Memories Of Willy

Memories of Willy (August 19, 1995 to July 29, 2005)

I am sad to report that Willy died on July 29, 2005 after a neurological disease caused four multifocal lesions in his brain and an encephalomyelitis which proved incurable. Willy died in the most peaceful of circumstances at home, in my arms as well as his Grandma’s and in the company of my dear friend Nathalie. His body was buried in Marionville where he lived happily with me for part of his life.

I like to think that Willy’s life was as good as a dog’s life ever gets. He was born on a farm in Martintown on August 19, 1995, and my lucky star made him land in our home eight weeks later. He grew up attending obedience school and day care, making friends in his neighborhood and enjoying daily the freedom to run around in forests, open fields, and along the beautiful Ottawa River. Willy learned obedience, agility and tracking, though most of our energy was spent learning to search for lost people in the wilderness. After several years I realized that Willy was not the most vigorous of working dogs, and so I let him retire to enjoy what he was best at: amusing clients at the veterinary hospital where I worked. His tricks included shaking paws, bowing, howling, pretending to sneeze, playing dead, and rolling over. He loved it when little children patted him and hugged him to their heart’s content.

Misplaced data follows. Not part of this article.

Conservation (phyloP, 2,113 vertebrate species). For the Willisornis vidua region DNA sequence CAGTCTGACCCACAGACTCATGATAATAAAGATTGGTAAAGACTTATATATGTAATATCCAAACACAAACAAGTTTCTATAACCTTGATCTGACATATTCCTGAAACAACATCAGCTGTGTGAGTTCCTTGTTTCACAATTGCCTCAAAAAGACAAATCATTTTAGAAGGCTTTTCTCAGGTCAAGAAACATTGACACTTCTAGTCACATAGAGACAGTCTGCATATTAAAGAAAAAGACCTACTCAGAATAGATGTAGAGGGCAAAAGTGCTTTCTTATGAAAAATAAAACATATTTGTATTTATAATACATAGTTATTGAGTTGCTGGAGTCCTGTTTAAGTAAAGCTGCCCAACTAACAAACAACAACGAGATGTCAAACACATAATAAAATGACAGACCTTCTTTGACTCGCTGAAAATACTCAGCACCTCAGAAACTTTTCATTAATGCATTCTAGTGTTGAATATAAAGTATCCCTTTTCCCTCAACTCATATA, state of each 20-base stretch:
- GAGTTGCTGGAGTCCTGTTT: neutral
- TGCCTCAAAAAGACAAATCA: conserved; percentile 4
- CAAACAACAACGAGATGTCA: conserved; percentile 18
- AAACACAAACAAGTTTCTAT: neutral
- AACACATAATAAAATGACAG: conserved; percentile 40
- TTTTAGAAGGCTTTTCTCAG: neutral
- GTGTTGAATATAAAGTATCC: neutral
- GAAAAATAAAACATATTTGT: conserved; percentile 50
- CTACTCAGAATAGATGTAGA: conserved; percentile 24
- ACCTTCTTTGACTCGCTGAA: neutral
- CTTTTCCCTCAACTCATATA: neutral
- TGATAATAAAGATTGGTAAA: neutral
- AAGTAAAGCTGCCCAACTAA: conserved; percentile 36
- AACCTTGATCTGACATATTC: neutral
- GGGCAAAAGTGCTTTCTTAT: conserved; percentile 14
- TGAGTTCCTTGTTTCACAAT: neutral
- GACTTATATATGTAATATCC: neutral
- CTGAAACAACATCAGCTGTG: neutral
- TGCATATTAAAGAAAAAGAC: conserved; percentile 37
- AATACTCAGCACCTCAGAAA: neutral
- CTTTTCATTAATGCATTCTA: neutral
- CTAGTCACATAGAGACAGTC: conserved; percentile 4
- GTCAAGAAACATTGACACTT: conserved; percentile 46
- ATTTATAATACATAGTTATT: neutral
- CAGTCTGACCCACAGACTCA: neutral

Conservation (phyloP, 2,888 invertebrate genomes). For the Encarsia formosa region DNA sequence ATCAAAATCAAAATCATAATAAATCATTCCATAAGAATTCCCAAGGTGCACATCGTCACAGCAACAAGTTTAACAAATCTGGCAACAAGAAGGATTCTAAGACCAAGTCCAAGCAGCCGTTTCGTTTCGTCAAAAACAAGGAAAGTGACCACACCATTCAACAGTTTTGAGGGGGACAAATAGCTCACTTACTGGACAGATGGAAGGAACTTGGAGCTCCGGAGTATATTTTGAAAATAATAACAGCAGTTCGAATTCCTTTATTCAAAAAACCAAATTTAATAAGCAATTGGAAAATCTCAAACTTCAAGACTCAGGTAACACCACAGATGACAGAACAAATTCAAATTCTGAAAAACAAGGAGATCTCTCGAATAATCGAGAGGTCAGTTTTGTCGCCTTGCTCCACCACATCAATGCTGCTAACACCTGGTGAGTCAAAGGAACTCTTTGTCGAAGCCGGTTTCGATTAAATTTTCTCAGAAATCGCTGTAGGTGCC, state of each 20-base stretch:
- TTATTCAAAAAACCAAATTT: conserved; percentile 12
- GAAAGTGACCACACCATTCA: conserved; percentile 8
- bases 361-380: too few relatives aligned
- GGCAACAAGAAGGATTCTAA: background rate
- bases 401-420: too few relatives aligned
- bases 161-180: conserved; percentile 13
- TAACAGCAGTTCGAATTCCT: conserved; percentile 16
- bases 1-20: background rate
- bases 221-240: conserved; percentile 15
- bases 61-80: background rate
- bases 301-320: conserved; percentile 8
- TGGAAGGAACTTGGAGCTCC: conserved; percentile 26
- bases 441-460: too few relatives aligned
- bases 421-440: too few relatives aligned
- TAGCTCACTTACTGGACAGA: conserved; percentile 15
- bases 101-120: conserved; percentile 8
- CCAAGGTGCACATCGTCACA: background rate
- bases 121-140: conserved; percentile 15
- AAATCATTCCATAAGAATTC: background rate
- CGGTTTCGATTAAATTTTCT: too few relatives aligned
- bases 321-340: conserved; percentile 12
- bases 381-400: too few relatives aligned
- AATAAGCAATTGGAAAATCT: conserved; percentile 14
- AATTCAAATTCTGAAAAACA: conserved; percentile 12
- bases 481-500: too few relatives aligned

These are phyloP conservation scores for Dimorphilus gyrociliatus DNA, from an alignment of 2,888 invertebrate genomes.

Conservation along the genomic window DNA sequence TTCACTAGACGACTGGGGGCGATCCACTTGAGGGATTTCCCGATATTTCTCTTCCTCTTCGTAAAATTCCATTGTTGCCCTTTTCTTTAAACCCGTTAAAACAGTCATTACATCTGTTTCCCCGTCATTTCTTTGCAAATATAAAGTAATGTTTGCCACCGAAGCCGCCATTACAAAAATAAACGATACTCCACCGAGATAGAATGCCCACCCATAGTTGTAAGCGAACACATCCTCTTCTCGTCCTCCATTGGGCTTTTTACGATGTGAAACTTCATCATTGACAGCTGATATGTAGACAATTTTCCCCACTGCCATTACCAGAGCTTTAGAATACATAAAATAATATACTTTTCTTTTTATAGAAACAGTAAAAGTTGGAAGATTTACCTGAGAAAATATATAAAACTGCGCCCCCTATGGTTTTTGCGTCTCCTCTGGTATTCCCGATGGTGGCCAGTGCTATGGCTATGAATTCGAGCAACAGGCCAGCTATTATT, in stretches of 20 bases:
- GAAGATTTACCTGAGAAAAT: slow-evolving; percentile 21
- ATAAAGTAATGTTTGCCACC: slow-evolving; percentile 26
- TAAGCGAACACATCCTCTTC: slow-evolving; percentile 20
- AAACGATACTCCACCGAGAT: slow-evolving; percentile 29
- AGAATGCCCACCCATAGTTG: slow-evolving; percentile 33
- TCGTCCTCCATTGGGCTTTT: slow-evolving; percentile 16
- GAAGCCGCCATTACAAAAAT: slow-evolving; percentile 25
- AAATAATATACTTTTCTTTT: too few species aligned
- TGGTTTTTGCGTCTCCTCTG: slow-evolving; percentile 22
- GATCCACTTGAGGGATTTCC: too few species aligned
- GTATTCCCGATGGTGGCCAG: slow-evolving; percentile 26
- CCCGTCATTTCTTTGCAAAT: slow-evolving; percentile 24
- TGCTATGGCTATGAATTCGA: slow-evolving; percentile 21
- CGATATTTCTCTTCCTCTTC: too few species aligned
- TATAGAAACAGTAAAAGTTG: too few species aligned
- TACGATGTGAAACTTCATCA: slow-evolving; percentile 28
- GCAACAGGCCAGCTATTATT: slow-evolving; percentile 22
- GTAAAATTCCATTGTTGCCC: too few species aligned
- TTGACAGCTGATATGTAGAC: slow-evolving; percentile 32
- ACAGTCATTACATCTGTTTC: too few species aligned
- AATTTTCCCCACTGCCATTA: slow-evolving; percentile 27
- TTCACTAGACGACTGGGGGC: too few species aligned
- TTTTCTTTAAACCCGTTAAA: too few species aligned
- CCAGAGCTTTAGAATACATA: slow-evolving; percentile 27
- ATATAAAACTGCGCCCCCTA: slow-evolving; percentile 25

The worst thing that ever happened to Willy was to walk in a burr tree and to be covered with burrs during a search mission - a misadventure that required me to shave his beautiful fur in the field, making him look like a giant puppy. He never suffered any pain aside from the post-operative discomfort of his neutering operation, and a bit of arthritis in his later life. Even his last illness ’ though visibly stressful to him - was probably painless, according to the neurologist.